Although we don't believe in timing the market or panicking over daily movements, we do like to keep an eye on market changes -- just in case they're material to our investing thesis.
Anyone watching the stock market yesterday saw, proverbially speaking, what spectators see at a bullfight: lots of blood and ultimately the death of the aforementioned bull. Unlike bullfights, the majestic bull was given new life today, as investors decided yesterday's 2.3% sell-off was overblown. Two stocks advanced for every one that declined on Tuesday, and the S&P 500 Index (SNPINDEX:^GSPC) added 13 points, or 0.8%, to end at 1,755.
While Wall Street reminded the matador not to forget his silly costume on the way out today, shareholders of the Irish manufacturing company Eaton (NYSE:ETN) still lost some blood, as shares shed 2.3% in trade. While Eaton actually beat quarterly earnings estimates, a cynical analysis of the results reveals the earnings strength was due exclusively to a one-time tax benefit. Margins and sales failed to impress, while earnings guidance for 2014 was also more conservative than desired. Today is just another example of the ancient nonsensical Wall Street adage, "if Eaton's beatin', ya needn't keep 'em," in play.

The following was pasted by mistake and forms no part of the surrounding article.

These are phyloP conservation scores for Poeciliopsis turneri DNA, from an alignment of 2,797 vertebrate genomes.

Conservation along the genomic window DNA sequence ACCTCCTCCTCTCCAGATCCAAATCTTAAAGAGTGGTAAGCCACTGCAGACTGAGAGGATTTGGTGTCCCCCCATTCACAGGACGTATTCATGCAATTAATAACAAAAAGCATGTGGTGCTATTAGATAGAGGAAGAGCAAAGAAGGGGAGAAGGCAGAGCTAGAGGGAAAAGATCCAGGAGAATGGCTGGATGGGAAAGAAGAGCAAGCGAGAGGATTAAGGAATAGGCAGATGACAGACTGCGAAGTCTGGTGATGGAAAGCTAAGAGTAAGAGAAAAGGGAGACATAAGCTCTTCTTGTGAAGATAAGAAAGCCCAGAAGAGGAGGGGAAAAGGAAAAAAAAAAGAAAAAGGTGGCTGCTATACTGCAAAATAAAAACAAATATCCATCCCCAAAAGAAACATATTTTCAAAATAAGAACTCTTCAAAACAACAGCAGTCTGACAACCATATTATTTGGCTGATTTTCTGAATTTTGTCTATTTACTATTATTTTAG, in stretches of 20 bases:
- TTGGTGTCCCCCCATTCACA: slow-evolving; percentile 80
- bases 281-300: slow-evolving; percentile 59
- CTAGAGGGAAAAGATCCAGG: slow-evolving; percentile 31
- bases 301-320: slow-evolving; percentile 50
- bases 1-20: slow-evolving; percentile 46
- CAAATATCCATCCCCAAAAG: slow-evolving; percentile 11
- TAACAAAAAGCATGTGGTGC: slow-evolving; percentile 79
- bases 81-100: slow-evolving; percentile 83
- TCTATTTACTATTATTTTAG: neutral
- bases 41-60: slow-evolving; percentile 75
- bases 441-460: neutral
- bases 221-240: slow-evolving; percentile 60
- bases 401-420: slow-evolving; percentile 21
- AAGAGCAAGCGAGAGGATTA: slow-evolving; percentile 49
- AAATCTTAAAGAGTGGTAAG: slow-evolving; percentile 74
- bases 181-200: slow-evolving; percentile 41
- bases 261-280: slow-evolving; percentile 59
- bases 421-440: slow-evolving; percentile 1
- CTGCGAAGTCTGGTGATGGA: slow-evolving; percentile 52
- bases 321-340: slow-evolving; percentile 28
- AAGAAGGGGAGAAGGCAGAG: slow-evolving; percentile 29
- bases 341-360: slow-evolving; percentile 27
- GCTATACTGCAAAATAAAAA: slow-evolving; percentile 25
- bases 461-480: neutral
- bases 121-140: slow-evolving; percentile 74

Despite a mostly upbeat attitude in the markets today, shares of Seagate Technology (NASDAQ:STX) felt none of the love, and investors sold off to the tune of 2.2%. The tech sector was a major underperformer today, slumping 1.7%, so truthfully Seagate Technology's weakness on Tuesday isn't anything to lose sleep over. Data storage is an area that should continue to grow at a healthy pace for the near future, so the market for Seagate's product isn't going anywhere anytime soon. What investors should watch carefully is the company's market share, since there's a ton of competition in this space and success depends largely on R&D budgets, innovation, and customer retention.
What a seamless transition this is to the day's final notable S&P 500 laggard, Coach (NYSE:TPR)! Shares of the high-end fashion retailer slumped 1.9% today, largely because customer retention is something Coach hasn't excelled at recently. In fact, bitter rival Michael Kors wowed Wall Street with a blowout quarter today – a quarter that reminded Coach investors just what they were missing. The same-store sales metric is one of retail's most watched numbers, because it compares apples to apples by measuring sales growth at stores that have been open at least 12 months. Coach was an abject failure in this department last quarter, while Michael Kors seems to be having no problem growing same-store sales healthily.
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